Arts Administrator:* Diverts and sucks dry the scant dollars that governmental agencies and charitable foundations earmark for jazz artists.

Club Owner:  Books a jazz artist for a weeklong stint, persuading him to cancel several lesser gigs already on his calendar.  Shortly before the week begins, dumps him for a better-known Smooth Jazz* act.

Radio Programmer:  Conducts focus groups to determine which new jazz CDs are least likely to distract “listeners” in their office environments.  Broadcasts these discs exclusively, rejecting any music that is remotely assertive or interesting, thereby convincing the station’s audience that jazz is, indeed, dead.

Radio Promoter:  Charges artists exorbitant fees in exchange for pestering radio programmers to play the artists’ new recordings.  Easily gets compliance of the radio programmers, who are happy to be relieved of the task of sorting through hundreds of new CDs that arrive every week from other hopeful, but less wealthy, musicians.  Thereby ensures that airplay goes to the artists with the most money, rather than to those who make the best music.

Record Label:  Signs an artist to an exclusive deal, does nothing to promote his music, then discards him as used goods, yesterday’s news, tomorrow’s Gig Whore.

These disparate industry segments don’t lend themselves to generalization, beyond their destructive effect on the jazz environment.  However, those who reach the top of their profession—particularly the more highly paid record label executives—may share certain characteristics:

Identifying Signs
  • Blood on their hands
  • Blatant displays of excess, including expensive cars, single-malt scotches, cigars, and professionally reconstructed women
Survival Techniques
  • The industry itself is a survival method for those drawn to jazz, money and power, which are otherwise never found in the same place.

    When times get tough, label executives stay afloat by moving from bankrupt company to soon-to-be-bankrupt company. Recently they’ve discovered a more sure-fire survival technique, stacking their supposed jazz rosters with artists who actually have nothing whatsoever to do with jazz. This fires up a “jazz revival,” wherein the public—now fed a diet of pop music labeled as jazz—suddenly discovers that it likes jazz after all.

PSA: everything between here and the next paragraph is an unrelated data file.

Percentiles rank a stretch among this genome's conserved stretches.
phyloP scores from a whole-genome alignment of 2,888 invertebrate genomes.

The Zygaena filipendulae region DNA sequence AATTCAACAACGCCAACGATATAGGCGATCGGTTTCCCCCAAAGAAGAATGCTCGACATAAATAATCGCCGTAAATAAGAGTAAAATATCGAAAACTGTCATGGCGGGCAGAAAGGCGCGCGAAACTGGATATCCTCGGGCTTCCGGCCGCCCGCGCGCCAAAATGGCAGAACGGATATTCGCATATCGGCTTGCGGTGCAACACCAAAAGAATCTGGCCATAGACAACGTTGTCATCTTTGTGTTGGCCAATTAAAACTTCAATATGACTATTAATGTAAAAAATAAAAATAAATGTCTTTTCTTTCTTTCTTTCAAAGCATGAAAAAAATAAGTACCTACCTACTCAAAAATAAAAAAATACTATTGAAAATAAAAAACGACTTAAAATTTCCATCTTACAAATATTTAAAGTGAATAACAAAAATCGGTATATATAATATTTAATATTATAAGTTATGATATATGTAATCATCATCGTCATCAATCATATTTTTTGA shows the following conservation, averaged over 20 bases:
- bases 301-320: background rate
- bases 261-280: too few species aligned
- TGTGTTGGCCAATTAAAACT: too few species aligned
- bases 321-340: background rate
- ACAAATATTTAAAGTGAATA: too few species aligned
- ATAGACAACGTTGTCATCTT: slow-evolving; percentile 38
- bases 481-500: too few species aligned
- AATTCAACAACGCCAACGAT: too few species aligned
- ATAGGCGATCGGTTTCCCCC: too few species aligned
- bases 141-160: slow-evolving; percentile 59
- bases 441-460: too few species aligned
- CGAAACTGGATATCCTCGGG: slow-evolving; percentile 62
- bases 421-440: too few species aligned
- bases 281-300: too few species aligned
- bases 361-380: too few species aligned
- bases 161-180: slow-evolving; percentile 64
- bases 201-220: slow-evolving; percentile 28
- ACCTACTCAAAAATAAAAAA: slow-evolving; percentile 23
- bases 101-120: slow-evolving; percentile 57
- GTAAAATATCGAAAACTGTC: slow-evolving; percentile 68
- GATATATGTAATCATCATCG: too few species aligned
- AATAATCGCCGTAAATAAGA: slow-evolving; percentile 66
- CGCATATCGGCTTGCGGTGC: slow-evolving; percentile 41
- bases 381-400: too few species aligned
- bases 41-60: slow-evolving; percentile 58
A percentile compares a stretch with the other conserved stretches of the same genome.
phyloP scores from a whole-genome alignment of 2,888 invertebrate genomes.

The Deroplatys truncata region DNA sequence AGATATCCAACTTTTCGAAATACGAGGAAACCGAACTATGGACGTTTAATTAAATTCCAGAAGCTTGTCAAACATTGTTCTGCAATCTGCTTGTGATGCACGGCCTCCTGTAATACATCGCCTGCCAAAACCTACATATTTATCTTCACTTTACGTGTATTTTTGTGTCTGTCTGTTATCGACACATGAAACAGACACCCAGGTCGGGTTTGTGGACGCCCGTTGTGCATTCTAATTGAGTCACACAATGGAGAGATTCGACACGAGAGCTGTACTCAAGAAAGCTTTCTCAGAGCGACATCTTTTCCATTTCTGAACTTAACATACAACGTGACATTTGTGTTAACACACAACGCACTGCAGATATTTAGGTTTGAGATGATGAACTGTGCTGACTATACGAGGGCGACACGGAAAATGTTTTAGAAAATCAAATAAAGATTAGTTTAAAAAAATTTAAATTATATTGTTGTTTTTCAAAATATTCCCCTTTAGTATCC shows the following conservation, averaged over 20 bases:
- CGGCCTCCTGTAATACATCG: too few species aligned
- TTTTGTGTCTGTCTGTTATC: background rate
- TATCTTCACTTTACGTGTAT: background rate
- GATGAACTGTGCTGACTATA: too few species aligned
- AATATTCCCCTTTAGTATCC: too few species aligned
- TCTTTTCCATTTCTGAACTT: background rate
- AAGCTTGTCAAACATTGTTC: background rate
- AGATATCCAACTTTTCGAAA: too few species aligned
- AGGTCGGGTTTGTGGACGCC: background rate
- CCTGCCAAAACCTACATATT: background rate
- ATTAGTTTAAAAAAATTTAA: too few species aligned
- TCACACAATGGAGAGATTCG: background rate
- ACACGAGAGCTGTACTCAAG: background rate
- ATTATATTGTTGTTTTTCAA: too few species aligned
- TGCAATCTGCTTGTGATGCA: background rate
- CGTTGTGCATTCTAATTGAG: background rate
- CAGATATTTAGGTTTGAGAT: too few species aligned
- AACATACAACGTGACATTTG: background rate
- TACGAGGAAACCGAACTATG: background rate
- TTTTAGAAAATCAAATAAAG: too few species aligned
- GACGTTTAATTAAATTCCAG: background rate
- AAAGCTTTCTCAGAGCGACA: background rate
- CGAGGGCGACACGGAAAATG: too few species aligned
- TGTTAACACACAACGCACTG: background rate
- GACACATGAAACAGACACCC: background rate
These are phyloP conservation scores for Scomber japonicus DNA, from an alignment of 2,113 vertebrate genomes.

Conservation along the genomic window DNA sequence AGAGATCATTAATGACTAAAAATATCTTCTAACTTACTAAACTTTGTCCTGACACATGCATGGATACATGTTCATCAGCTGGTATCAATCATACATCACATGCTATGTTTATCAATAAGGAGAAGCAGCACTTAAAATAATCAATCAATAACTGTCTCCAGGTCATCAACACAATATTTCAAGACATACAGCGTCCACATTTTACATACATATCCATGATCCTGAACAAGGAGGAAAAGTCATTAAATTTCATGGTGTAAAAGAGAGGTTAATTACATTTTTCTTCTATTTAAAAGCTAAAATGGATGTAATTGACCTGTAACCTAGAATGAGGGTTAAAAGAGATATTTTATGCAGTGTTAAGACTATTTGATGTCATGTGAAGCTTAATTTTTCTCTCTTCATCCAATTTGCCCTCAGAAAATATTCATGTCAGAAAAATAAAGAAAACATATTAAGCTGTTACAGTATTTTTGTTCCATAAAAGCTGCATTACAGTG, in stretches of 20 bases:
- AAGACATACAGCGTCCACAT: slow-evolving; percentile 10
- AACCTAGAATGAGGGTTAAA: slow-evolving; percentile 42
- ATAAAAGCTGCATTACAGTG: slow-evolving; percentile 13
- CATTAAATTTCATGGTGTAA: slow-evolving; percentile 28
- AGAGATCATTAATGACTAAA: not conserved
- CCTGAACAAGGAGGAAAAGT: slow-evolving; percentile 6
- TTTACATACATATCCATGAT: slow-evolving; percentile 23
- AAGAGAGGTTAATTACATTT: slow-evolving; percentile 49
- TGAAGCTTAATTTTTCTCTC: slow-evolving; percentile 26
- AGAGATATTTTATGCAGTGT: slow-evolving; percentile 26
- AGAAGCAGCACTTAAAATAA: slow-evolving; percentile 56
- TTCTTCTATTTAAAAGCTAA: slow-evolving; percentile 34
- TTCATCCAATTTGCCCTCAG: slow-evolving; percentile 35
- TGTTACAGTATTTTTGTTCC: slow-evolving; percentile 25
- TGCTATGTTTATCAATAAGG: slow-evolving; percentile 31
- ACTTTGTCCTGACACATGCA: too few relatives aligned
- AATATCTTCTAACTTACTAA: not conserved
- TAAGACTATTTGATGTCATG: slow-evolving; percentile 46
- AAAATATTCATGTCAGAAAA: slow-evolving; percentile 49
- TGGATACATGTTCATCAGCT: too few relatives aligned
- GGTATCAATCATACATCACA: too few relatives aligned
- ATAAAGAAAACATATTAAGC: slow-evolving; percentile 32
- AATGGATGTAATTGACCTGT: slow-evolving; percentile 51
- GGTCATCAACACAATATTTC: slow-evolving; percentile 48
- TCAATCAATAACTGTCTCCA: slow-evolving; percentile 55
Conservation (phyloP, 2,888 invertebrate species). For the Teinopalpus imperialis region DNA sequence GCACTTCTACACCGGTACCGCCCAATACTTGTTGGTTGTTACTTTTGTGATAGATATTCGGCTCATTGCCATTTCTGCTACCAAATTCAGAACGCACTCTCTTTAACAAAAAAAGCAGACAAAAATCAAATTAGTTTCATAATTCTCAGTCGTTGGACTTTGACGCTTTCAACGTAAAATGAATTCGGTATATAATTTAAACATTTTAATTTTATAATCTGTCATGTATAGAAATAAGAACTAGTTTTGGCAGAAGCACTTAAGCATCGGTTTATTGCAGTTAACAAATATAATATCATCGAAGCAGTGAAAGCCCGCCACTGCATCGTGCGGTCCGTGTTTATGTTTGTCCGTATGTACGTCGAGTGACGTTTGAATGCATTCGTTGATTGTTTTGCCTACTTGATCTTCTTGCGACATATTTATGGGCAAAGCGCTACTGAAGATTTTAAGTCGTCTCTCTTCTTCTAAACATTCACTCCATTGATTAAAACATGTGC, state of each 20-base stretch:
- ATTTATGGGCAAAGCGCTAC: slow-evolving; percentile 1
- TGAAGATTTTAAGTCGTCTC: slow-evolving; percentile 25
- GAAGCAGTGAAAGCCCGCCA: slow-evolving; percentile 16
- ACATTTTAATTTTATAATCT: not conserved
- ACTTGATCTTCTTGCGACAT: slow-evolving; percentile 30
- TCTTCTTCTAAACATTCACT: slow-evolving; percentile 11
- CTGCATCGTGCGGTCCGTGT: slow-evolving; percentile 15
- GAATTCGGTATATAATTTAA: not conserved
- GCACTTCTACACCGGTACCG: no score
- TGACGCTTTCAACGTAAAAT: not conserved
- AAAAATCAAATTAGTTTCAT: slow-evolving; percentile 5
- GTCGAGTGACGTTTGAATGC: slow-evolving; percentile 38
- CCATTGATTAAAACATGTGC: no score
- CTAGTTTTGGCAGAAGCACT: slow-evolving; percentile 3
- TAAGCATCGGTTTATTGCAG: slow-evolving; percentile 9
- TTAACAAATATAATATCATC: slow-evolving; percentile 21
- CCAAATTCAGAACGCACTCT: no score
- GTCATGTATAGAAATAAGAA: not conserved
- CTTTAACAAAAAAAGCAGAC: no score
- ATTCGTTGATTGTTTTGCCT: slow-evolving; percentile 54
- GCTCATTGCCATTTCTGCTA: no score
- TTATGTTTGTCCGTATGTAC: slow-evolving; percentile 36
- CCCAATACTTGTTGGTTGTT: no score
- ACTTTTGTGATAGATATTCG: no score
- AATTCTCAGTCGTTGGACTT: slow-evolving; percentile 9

Update: The jazz industry in the digital age

The industry, as described above, still exists, but breakthroughs in digital technology have created promising new opportunities for better exploiting naïve jazz artists. Digitally enabled predators include jazz-specific web-hosting sites (charging more than double the typical web-hosting fee in exchange for burying the artist’s information among hundreds of his peers), database companies selling lists of email contacts (primarily addresses of festivals that don’t accept unsolicited materials), and international “promoters” who request CDs from artists looking to perform at festivals abroad, then sell them on eBay. All have in common that—in a field where there’s not nearly enough to go around—they siphon money directly from artists, further reducing their minimal incomes by preying on desperate, false hope.